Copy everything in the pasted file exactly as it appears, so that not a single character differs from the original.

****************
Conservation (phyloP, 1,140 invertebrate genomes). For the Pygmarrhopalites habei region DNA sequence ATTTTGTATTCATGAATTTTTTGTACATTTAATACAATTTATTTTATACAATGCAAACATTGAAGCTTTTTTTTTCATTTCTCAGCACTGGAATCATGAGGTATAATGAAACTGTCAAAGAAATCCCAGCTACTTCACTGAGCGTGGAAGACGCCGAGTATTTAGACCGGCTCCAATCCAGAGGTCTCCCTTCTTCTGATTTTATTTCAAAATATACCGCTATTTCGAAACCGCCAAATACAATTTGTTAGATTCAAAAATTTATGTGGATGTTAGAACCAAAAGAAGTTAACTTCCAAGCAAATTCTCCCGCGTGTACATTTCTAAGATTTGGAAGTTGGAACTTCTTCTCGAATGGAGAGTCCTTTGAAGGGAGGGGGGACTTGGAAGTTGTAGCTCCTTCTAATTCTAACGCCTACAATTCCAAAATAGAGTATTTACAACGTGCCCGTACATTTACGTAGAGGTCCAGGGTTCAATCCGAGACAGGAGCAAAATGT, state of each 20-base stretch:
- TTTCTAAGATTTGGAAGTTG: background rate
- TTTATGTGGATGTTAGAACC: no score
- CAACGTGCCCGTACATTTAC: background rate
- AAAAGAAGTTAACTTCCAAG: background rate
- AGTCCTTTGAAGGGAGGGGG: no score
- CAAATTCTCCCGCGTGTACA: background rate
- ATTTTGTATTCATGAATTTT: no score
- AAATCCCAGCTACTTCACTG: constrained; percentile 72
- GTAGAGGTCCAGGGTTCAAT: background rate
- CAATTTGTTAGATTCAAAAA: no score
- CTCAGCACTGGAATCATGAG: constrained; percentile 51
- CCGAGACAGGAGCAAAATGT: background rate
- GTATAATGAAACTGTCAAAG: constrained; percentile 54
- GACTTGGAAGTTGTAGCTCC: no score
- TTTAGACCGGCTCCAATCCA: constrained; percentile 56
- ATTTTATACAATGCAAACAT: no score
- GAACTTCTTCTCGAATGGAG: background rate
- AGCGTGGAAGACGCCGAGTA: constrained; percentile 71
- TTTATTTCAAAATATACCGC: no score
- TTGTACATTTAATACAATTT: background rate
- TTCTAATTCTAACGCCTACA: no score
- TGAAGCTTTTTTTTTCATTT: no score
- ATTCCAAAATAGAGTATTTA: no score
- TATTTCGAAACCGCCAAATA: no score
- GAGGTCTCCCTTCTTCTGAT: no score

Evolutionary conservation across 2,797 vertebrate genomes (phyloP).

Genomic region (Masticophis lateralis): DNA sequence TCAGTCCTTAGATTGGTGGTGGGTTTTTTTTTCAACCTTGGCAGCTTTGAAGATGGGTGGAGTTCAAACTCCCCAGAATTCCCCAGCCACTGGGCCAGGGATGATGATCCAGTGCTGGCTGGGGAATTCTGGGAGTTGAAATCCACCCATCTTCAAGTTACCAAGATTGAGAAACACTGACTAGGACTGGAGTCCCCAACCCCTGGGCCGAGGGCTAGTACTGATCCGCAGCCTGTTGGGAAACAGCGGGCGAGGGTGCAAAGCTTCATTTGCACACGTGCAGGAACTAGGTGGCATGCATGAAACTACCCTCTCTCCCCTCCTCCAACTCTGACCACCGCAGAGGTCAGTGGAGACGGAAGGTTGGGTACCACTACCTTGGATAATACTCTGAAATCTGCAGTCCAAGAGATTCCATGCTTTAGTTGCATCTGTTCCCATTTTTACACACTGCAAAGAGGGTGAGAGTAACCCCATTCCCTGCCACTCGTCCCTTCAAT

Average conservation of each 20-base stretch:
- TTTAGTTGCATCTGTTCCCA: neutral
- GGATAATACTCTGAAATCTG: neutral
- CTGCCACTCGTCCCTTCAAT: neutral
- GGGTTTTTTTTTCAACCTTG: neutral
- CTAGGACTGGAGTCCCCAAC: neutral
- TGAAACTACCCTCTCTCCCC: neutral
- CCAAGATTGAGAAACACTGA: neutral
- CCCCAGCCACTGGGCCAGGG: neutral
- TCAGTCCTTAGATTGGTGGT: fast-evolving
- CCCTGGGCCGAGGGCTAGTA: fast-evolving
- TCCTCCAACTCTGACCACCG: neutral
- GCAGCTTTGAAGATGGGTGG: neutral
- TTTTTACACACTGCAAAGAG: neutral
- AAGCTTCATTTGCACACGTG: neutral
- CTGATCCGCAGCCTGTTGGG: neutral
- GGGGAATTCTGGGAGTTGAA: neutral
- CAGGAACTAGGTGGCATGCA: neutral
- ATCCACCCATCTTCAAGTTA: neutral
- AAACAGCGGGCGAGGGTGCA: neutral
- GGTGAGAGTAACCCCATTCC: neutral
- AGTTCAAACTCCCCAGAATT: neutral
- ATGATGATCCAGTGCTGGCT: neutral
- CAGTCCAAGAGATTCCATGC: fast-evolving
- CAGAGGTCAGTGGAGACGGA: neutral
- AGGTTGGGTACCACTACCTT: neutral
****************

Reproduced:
Conservation (phyloP, 1,140 invertebrate genomes). For the Pygmarrhopalites habei region DNA sequence ATTTTGTATTCATGAATTTTTTGTACATTTAATACAATTTATTTTATACAATGCAAACATTGAAGCTTTTTTTTTCATTTCTCAGCACTGGAATCATGAGGTATAATGAAACTGTCAAAGAAATCCCAGCTACTTCACTGAGCGTGGAAGACGCCGAGTATTTAGACCGGCTCCAATCCAGAGGTCTCCCTTCTTCTGATTTTATTTCAAAATATACCGCTATTTCGAAACCGCCAAATACAATTTGTTAGATTCAAAAATTTATGTGGATGTTAGAACCAAAAGAAGTTAACTTCCAAGCAAATTCTCCCGCGTGTACATTTCTAAGATTTGGAAGTTGGAACTTCTTCTCGAATGGAGAGTCCTTTGAAGGGAGGGGGGACTTGGAAGTTGTAGCTCCTTCTAATTCTAACGCCTACAATTCCAAAATAGAGTATTTACAACGTGCCCGTACATTTACGTAGAGGTCCAGGGTTCAATCCGAGACAGGAGCAAAATGT, state of each 20-base stretch:
- TTTCTAAGATTTGGAAGTTG: background rate
- TTTATGTGGATGTTAGAACC: no score
- CAACGTGCCCGTACATTTAC: background rate
- AAAAGAAGTTAACTTCCAAG: background rate
- AGTCCTTTGAAGGGAGGGGG: no score
- CAAATTCTCCCGCGTGTACA: background rate
- ATTTTGTATTCATGAATTTT: no score
- AAATCCCAGCTACTTCACTG: constrained; percentile 72
- GTAGAGGTCCAGGGTTCAAT: background rate
- CAATTTGTTAGATTCAAAAA: no score
- CTCAGCACTGGAATCATGAG: constrained; percentile 51
- CCGAGACAGGAGCAAAATGT: background rate
- GTATAATGAAACTGTCAAAG: constrained; percentile 54
- GACTTGGAAGTTGTAGCTCC: no score
- TTTAGACCGGCTCCAATCCA: constrained; percentile 56
- ATTTTATACAATGCAAACAT: no score
- GAACTTCTTCTCGAATGGAG: background rate
- AGCGTGGAAGACGCCGAGTA: constrained; percentile 71
- TTTATTTCAAAATATACCGC: no score
- TTGTACATTTAATACAATTT: background rate
- TTCTAATTCTAACGCCTACA: no score
- TGAAGCTTTTTTTTTCATTT: no score
- ATTCCAAAATAGAGTATTTA: no score
- TATTTCGAAACCGCCAAATA: no score
- GAGGTCTCCCTTCTTCTGAT: no score

Evolutionary conservation across 2,797 vertebrate genomes (phyloP).

Genomic region (Masticophis lateralis): DNA sequence TCAGTCCTTAGATTGGTGGTGGGTTTTTTTTTCAACCTTGGCAGCTTTGAAGATGGGTGGAGTTCAAACTCCCCAGAATTCCCCAGCCACTGGGCCAGGGATGATGATCCAGTGCTGGCTGGGGAATTCTGGGAGTTGAAATCCACCCATCTTCAAGTTACCAAGATTGAGAAACACTGACTAGGACTGGAGTCCCCAACCCCTGGGCCGAGGGCTAGTACTGATCCGCAGCCTGTTGGGAAACAGCGGGCGAGGGTGCAAAGCTTCATTTGCACACGTGCAGGAACTAGGTGGCATGCATGAAACTACCCTCTCTCCCCTCCTCCAACTCTGACCACCGCAGAGGTCAGTGGAGACGGAAGGTTGGGTACCACTACCTTGGATAATACTCTGAAATCTGCAGTCCAAGAGATTCCATGCTTTAGTTGCATCTGTTCCCATTTTTACACACTGCAAAGAGGGTGAGAGTAACCCCATTCCCTGCCACTCGTCCCTTCAAT

Average conservation of each 20-base stretch:
- TTTAGTTGCATCTGTTCCCA: neutral
- GGATAATACTCTGAAATCTG: neutral
- CTGCCACTCGTCCCTTCAAT: neutral
- GGGTTTTTTTTTCAACCTTG: neutral
- CTAGGACTGGAGTCCCCAAC: neutral
- TGAAACTACCCTCTCTCCCC: neutral
- CCAAGATTGAGAAACACTGA: neutral
- CCCCAGCCACTGGGCCAGGG: neutral
- TCAGTCCTTAGATTGGTGGT: fast-evolving
- CCCTGGGCCGAGGGCTAGTA: fast-evolving
- TCCTCCAACTCTGACCACCG: neutral
- GCAGCTTTGAAGATGGGTGG: neutral
- TTTTTACACACTGCAAAGAG: neutral
- AAGCTTCATTTGCACACGTG: neutral
- CTGATCCGCAGCCTGTTGGG: neutral
- GGGGAATTCTGGGAGTTGAA: neutral
- CAGGAACTAGGTGGCATGCA: neutral
- ATCCACCCATCTTCAAGTTA: neutral
- AAACAGCGGGCGAGGGTGCA: neutral
- GGTGAGAGTAACCCCATTCC: neutral
- AGTTCAAACTCCCCAGAATT: neutral
- ATGATGATCCAGTGCTGGCT: neutral
- CAGTCCAAGAGATTCCATGC: fast-evolving
- CAGAGGTCAGTGGAGACGGA: neutral
- AGGTTGGGTACCACTACCTT: neutral